Maybe you've noticed already: McDonald's is featuring salads with Newman's Own dressing. The profits from the dressing made by Oscar-winner Paul Newman, like all his other products including his excellent spaghetti sauce, all go to charity. Newman told me on Friday night that he's very pleased with the new arrangement.
His wife, the equally gifted actor/director Joanne Woodward, agreed whole heartedly: "Not only is it good for charity, but it's good for you," she said of the dressing.
Newman, who's coming off an Oscar nomination for Road to Perdition, said he'll be racing cars this summer. A new movie is "sometime off," he said.
The Newmans were at the annual Riverkeeper Foundation dinner where their daughter Nell was one of the honorees for her work in environmental causes. Riverkeeper is the brainchild of Robert Kennedy Jr., who was there along with wife Mary, mother Ethel and sisters Rory and Kerry.
The other honorees were Seinfeld co-creator Larry David and wife Laurie (who's also a big environmentalist), and Jami and Klaus Heidegger, the generous former owners of Kielhl's products.
Robert Klein emceed. Actors Stanley Tucci and Edie Falco -- who fell in love during their Broadway run of Frankie and Johnny at the Clair de Lune -- made a rare public appearance.
I did ask David -- whose Curb Your Enthusiasm is one of the few high spots on TV -- what he thought of Jerry Seinfeld's remarks last week regarding Friends. Seinfeld as much as told Jay Leno that Friends ripped off their seminal show.
"He said that?" asked David. "He's right. We all knew it. Just look at it -- a group of friends in New York."
Did the Seinfeld gang used to talk about it? "What do you think?" asked David, who told me Curb will return to HBO's schedule in either September or January, depending on how the season goes.
David was happy to introduce his wife, Laurie, who is an enthusiastic proponent of people using hybrid cars, and to be ribbed by Kennedy on stage. Quipped Kennedy, who turned out to be an effective emcee: "Larry David has one interest -- himself. He told me once the Davids and the Kennedys are the total opposite of each other. He said the Kennedy's like to be outside, play sports, help people. The Davids...like to go shopping."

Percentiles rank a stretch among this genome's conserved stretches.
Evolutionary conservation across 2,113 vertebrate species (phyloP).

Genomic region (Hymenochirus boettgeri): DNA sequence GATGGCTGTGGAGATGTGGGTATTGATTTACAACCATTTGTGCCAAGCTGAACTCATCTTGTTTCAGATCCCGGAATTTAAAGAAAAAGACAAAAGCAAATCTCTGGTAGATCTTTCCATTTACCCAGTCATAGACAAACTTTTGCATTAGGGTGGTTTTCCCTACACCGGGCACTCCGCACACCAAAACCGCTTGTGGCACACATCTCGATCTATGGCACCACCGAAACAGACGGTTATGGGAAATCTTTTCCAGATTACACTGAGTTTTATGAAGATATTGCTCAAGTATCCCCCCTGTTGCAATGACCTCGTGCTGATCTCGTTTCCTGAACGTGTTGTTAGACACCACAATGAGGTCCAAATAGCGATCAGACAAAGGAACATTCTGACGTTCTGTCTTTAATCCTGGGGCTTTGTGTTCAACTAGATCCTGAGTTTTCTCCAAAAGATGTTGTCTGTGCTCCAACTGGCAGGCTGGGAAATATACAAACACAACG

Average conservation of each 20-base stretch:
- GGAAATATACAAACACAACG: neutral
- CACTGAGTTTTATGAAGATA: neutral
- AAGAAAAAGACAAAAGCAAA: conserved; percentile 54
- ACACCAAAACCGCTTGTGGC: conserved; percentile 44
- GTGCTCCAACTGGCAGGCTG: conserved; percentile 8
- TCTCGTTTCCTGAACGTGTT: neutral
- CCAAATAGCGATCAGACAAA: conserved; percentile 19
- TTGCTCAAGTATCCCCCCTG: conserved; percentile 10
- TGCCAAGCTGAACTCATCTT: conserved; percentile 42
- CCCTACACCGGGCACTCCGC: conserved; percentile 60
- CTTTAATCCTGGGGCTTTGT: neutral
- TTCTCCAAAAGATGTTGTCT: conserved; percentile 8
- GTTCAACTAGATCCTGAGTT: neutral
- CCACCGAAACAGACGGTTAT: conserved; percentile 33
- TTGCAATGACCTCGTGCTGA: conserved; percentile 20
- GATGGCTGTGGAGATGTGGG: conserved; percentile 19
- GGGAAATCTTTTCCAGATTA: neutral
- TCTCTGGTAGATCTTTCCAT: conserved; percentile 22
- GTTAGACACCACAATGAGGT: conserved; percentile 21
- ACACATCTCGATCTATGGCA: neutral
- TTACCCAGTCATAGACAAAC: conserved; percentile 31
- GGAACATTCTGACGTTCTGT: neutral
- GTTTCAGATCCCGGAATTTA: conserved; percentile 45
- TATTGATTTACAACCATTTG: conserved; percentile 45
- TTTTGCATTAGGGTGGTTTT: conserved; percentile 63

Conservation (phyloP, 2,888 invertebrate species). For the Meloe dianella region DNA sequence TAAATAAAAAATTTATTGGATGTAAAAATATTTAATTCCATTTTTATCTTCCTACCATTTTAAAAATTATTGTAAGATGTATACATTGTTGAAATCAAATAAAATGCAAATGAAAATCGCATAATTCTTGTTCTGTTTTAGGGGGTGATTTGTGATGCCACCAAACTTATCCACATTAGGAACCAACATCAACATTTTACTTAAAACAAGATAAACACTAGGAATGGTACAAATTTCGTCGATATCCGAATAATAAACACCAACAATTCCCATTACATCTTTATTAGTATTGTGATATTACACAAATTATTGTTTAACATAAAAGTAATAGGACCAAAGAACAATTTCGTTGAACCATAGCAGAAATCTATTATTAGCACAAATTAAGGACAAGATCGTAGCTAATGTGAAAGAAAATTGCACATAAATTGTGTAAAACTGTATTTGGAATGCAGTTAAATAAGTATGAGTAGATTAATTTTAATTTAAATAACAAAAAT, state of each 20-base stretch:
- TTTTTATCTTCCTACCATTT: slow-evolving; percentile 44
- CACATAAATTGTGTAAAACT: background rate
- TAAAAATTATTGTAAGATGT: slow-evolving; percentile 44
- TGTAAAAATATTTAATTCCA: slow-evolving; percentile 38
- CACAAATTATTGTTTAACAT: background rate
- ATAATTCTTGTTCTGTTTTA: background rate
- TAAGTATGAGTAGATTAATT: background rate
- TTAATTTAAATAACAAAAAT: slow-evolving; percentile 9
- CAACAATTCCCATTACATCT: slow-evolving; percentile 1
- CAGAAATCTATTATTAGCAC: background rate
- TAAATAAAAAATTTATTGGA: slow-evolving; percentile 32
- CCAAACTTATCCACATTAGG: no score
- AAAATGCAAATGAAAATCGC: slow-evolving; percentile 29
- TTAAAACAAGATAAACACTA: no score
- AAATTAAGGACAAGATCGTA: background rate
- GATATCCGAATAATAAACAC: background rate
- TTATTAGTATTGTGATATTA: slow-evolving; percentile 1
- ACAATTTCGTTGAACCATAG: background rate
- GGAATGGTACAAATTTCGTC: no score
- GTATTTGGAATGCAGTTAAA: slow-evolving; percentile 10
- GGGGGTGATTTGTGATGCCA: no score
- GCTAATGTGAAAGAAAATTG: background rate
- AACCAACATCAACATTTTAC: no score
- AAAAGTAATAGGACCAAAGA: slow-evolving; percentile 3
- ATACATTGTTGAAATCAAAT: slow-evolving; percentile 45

It seems like all is quiet on the front for eccentric record producer Phil Spector in the matter of Lana Clarkson's murder. But things aren't always what they seem.
Clarkson, 41, was found murdered in Spector's Alhambra, Calif. mansion back in February. Spector, known for waving guns around, was subsequently released on a million dollars bail. But since then, the Los Angeles Sheriff's Department has remained mum on the case. A planned arraignment for March 3 was skipped, and now August 1st has been set has the next date.
In the interim, Spector has journeyed to New York and dined with friends. He also issued an e-mail to friends declaring himself cleared by the police -- an utter hallucination. His side -- defense attorney Robert Shapiro and matrimonial lawyer Marvin Mitchelson, who are close friends as well -- maintains that Spector will be found innocent, that somehow Lana Clarkson died in his home of her own accord.
Stories circulated to the press have appeared to make Clarkson, a widely liked woman regarded as generous and plucky by her friends, as a call girl, a Hollywood floozy, and worse. None of them have panned out. One story, which claimed Clarkson shot herself, was also dismissed.
But wait: I am told that Clarkson's family is not amused by recent claims against Lana's character, and will be responding shortly. Like Ronald Goldman and Nicole Brown's families nine years ago, the Clarkson await Los Angeles's peculiar form of justice which usually includes celebrity suspects doing talk shows while crimes against "civilians" go unsolved or unpunished.